Maybe It’s Time To Feel Some Shame

Maybe It’s Time To Feel Some Shame June 2, 2020

As the Minneapolis City Council Vice President Andrea Jenkins,  stated… racism [is] a public health emergency. Mental health research corroborates this. As a white-privileged led church… we can no longer pretend racism doesn’t exist. Nor can we pretend we don’t have a role in the ongoing racism that pervades our culture. I hope to see our white church leaders to take much stronger stances in renouncing our racist history. I hope to see our white church leaders to apologize directly and repeatedly for the racist doctrines we have incorrectly espoused and justified by no less than God himself. I hope to see our white church leaders to strike the current racist language in our scripture and manuals. I hope to see our white church leaders to be innovative and revolutionary leaders in this fight to end racism… not to lag behind.

May we, the white members of the church that directly carries Christ’s name, actively take a role in healing the wounds of people of color both within and out of our communities.

This guest  post is being shared with the author’s permission.   It has been written by Sam NewtonOpinions shared on this post may or may not completely reflect the positions of The Mormon Therapist Blog and Natasha Helfer Parker. 

 

I am a white man. My experiences with the police were mostly positive. I did not experience racism growing up in the sense that I was not its target. But I heard white people share racist jokes among each other. I heard white people talk about why it was important to marry within your race. I heard white people talk down about minorities. And I did not realize how powerful that racist subcurrent was because I was not on its receiving end.

Then I became a public defender. I defended minorities accused of crimes. Suddenly, I became associated with those the American establishment hates. I will say that many of my clients were guilty and deserved to be there and many of the criminal justice system’s actors were well-meaning. But many were not.

I saw firsthand racist cops, prosecutors, and judges. I saw people who didn’t give a damn about locking an innocent person away. I could not convince them to listen and watched their callousness as yet another minority went to prison or faced the death penalty. I sat in mothers’ homes as they wept about the injustice as their innocent children sat in prison. I saw people in power who turn their eyes away from terrible injustices reaped against entire communities as nearly every black man in sight found himself a target of the criminal justice system. I saw the police openly stop people because of their skin color or beat them. I heard judges make racist comments about my clients. I’ve heard jurors spew racist rhetoric and convict my clients. I tried to convince judges of these realities and they would consistently twist the facts to find non-racist motives for this stuff. This system is reality for minority America, a system that ignores them, perpetrates violence and injustice against them, and they watch so many stay astoundingly silent or deny that it even exists.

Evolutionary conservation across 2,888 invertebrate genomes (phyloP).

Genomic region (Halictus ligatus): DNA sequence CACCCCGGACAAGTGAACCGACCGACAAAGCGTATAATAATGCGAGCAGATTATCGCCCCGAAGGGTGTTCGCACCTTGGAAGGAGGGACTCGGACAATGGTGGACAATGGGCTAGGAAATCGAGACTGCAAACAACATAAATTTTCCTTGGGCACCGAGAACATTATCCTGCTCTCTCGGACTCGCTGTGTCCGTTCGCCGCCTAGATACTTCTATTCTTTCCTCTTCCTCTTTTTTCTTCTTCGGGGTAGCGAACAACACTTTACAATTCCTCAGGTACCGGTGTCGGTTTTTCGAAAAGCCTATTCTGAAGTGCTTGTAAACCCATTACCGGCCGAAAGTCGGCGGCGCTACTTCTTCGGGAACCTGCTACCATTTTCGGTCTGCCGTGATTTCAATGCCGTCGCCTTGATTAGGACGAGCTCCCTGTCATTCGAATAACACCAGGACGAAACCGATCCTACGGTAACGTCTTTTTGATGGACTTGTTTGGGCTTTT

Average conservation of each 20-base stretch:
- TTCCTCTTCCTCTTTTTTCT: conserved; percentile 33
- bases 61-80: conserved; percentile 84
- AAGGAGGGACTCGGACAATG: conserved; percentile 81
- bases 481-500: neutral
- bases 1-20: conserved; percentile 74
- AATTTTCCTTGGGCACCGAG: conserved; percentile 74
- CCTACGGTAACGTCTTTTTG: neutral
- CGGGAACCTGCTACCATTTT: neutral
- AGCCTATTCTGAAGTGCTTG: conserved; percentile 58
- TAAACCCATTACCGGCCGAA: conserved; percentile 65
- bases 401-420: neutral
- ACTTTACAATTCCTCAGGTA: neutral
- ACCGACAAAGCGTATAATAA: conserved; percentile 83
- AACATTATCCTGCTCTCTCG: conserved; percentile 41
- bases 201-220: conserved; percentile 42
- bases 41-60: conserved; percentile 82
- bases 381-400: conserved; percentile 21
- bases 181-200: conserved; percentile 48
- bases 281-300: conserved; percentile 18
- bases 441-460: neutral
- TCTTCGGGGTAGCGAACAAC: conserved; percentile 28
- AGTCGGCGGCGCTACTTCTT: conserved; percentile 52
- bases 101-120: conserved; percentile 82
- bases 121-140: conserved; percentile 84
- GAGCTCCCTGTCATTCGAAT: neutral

There is a profound ignorance, a willful blind eye, and in some cases complicity with a long history of slavery and oppression. Think about it: people had to fight to be free. It took violence to get the right to own property, to marry who you love, to vote, to work in a job you wanted, to not be separated from your family, to not be raped or beaten or killed, to not be bought and sold as a piece of property. White people did not give that up, even after a massive Civil War. Think of Birmingham, of Selma, of the Montgomery Bus Boycotts. People wanted to VOTE. They wanted to ride the bus together. They wanted to use the same water fountain or sit at the same lunch counter. They wanted to go to the same school. And they were beaten, attacked, and killed for just asking for it. It took the United States Army to escort a few black children to Little Rock High School amid jeering crowds of angry white people. Think of 16th street Baptist church. Four little girls were killed doing nothing other than spending time at church. Medgar Evers was shot in his own home. He was organizing people to vote. Think of the thousands of people lynched: their bodies hanging from trees as all-white juries acquitted those who brutally murdered them. How can we forget little Emmett Till who was tortured, killed, and disfigured because (even if it’s true, which is doubtful) he spoke down to a white woman? His murderers openly bragged after their acquittal. White people like to forget all of this. Our collective amnesia is so strong. But minorities don’t.